1) The U.S. civil rights movement, 1954-1965. It offered African-Americans an immediate action they could take in their everyday lives to provide dignity and hope, albeit at great risk: participating in non-violent civil disobedience against unjust laws. The subsequent mass movement produced, in the end, a more progressive national Democratic party.
2) The U.S. labor movement, 1877 to 1935. Workers suffering brutal exploitation by U.S. corporations responded with strikes and mutual self-help, such as community strike funds. These actions salvaged a measure of dignity and hope in daily life, and in the long run successfully moved the Democratic party to a pro-labor stance.
3) Pro-democracy movements in Eastern Europe (1970s and 80s), South Africa (1960s to 1980s), and the Middle East (today, still in progress, results yet to be determined). Ordinary people learned to assert their rights and find emotional support in immediate, everyday protests, outside the dysfunctional political system. Such actions, whether taking to the street or hosting a neighborhood organizing meeting, collectively generated large-scale, long-term pressure for political change.
All of these movements were risky, difficult, and slow to take full effect. But they might offer our best hope for a way forward in the United States of the 2010s and 2020s. They are compatible with pragmatic, partisan political action. We can support Barack Obama as the only realistic bulwark against an extremist Republican regime. But we can at the same time form local, grass roots initiatives to provide immediate benefits and hope, as labor and civil rights networks did in our past. Their twenty first century successors can work, in the long run, to place constructive pressure on the Democratic party establishment.
This course is uncertain in its prospects for success. But our prospects without it are unacceptable no matter what happens. A loss for Obama in 2012 would bring on the nightmare of a Christian right, Social Darwinist, Tea Party federal government. A 2012 Obama victory, on the other hand, will bring more of what we're seeing now -- a Democratic president bent on destroying vital progressive achievements like Medicaid, Medicare, and Social Security.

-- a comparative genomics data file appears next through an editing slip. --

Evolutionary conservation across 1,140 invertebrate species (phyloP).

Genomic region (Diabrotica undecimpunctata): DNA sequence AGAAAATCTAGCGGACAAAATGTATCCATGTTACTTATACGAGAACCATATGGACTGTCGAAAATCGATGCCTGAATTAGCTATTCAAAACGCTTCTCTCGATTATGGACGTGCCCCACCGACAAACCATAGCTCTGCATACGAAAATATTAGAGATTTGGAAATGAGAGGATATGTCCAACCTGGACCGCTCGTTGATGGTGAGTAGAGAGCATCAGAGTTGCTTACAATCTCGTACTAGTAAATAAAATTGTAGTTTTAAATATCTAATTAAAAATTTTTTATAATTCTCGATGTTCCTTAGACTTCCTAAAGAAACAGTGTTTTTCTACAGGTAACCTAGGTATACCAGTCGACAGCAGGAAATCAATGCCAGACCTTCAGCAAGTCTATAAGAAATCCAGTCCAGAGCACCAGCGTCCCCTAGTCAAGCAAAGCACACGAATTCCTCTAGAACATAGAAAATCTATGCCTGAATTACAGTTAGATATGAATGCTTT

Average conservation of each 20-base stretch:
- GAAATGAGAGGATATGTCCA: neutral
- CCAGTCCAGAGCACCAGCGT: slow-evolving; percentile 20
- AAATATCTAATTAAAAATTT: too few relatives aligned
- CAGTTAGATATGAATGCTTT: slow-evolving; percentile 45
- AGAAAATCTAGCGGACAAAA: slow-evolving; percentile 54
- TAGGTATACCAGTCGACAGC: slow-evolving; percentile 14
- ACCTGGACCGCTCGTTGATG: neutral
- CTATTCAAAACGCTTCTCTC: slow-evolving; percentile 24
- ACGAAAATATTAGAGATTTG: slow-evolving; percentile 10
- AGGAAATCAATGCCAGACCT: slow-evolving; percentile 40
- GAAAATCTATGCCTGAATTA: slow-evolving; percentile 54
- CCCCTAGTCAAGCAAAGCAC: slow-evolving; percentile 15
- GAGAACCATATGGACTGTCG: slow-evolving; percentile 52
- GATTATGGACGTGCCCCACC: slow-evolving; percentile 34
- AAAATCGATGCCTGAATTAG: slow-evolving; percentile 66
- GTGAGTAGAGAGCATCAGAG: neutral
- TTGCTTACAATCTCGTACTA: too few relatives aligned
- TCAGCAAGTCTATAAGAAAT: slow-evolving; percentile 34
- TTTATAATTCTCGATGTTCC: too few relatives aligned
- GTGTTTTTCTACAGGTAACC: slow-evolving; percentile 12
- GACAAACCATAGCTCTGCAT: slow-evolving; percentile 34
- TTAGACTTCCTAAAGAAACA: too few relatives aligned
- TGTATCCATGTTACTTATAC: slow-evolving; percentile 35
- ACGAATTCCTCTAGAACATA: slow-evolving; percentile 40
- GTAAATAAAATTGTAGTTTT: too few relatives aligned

The irony is that Obama's crusade to gut these programs will make a 2012 Republican victory far more likely. His brand of fiscal austerity will further cripple the daily living standards of average voters, by slashing social programs for millions already facing poverty and unemployment. History shows that such economic desperation leads voters to punish an incumbent President, rightly or not.
Our country, then, is likely heading toward a crisis greater than any of us ever imagined. In facing it, progressives need to imagine options beyond the simple either-or choice of Obama or anti-Obama. There has to be another way.
As Bob Dylan once said: let us not speak falsely now, for the hour is getting late.
This is a guest blog by Ed Merta. He can be reached at [email protected]
To submit a piece for consideration as a guest blog, contact me by clicking on the Email Me link at the upper left-hand corner of the page.
The list of potentials is horrible. Just horrible. We have the president and need to stand behind him.
The Republican candidate will have to use the far right as their base and I think Americans are tired of the polarized politics of the recent past.
Posted by: Preciliano Martin | Jul 25, 2011 7:33:48 AM
"A 2012 Obama victory, on the other hand, will bring more of what we're seeing now -- a Democratic president bent on destroying vital progressive achievements like Medicaid, Medicare, and Social Security."
RIDICULOUS. The author is not creditable making such ridiculous claims. Makes me question his motives.
Posted by: Preciliano Martin | Jul 25, 2011 8:04:09 AM
Precilliano-Haven't you noticed Obama pushing for terrible cuts in Medicare, Medicare and Social Security these past weeks? In fact he has talked about "cutting entitlements" since the beginning.
I think Americans are tired of being abused by the leaders of both political parties. They all seem dedicated to cutting services we need, education, health care etc. and refusing to see that we need a serious jobs program ASAP.
We are seeing the results of the Supreme Court decision in Citizens United-huge amounts of money coming into the election process from big corporations and banking/finance. We need to battle that with a new movement like this post suggests.
Posted by: Will | Jul 25, 2011 8:54:16 AM
This is the clearest explanation of our choices that I've seen yet. It is depressing but true. Do we have the luxury of working slowly on building a movement? How will people survive in the meantime?
Posted by: EJ | Jul 25, 2011 9:28:42 AM
I disagree that it would be a waste of time to support a candidate with not much chance of winning. At least our points would be out there in play and Obama would have to answer to a member of the progressive wing. He would feel the heat.